WHAT MAKES US, by Rafi Mittlefehldt, Candlewick Press


A viral video reveals a teen’s dark family history, leaving him to reckon with his heritage, legacy, and identity in this fiery, conversation-starting novel.

Eran Sharon knows nothing of his father except that he left when Eran was a baby. Now a senior in high school and living with his protective but tight-lipped mother, Eran is a passionate young man deeply interested in social justice and equality. When he learns that the Houston police have launched a program to increase traffic stops, Eran organizes a peaceful protest.

But a heated moment at the protest goes viral, and a reporter connects the Sharon family to a tragedy fifteen years earlier — and asks if Eran is anything like his father, a supposed terrorist. Soon enough, Eran is wondering the same thing, especially when the people he’s gone to school and temple with for years start to look at him differently.

Timely, powerful, and full of nuance, Rafi Mittlefehldt’s sophomore novel confronts the prejudices, fears, and strengths of family and community, striking right to the heart of what makes us who we are.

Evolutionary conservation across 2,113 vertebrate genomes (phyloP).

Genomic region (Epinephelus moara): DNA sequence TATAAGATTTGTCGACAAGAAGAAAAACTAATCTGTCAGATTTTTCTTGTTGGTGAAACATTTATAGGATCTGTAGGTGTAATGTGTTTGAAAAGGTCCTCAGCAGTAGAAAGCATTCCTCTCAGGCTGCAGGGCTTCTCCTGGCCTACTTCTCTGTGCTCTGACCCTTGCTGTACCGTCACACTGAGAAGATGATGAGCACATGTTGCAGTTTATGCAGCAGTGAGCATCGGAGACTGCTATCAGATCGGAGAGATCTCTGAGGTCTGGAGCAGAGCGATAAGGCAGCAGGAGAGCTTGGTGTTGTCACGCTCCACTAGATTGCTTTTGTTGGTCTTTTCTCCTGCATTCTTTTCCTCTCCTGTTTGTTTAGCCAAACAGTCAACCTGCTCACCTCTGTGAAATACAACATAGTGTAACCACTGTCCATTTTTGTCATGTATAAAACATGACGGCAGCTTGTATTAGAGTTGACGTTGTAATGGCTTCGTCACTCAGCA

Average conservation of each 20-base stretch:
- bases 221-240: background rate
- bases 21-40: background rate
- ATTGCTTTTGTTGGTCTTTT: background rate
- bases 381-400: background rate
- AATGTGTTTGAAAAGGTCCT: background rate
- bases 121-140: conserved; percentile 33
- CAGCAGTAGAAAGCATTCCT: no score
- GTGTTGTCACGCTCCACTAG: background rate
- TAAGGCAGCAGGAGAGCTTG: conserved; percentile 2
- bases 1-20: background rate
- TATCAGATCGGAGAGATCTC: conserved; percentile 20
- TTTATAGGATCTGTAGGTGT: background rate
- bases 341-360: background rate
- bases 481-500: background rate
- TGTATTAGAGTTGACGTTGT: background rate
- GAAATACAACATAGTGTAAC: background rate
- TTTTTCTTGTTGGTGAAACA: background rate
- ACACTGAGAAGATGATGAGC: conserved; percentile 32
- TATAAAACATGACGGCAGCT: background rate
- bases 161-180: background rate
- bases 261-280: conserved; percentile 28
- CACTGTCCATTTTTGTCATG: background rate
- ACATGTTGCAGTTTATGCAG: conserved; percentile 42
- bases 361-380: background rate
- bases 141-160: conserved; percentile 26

Out October 2019

352 Pages Approx.


I received this book in exchange for my honest review.

Should a boy be judged because of the sins of his father?

This is a great story in the young adult genre. In this book, you have a son of a woman who holds the secret of his father’s identity. When he learns about his father from another avenue, his life is turned upside down. Discovering his father is worse than a criminal destroys everything he thought about family. This revelation is made worse when those around him treat him differently because the information about his father is made public.

Dealing with peer pressure alone is hard enough for a teen, but I can’t even imagine how difficult it would be to learn what the MC discovers about his father. Put that with how society treats him because of his father’s actions… it must be pure hell.

A confrontation of prejudices, fears and the strength of family and community is addressed in this powerful and emotional book. I recommend it to all!

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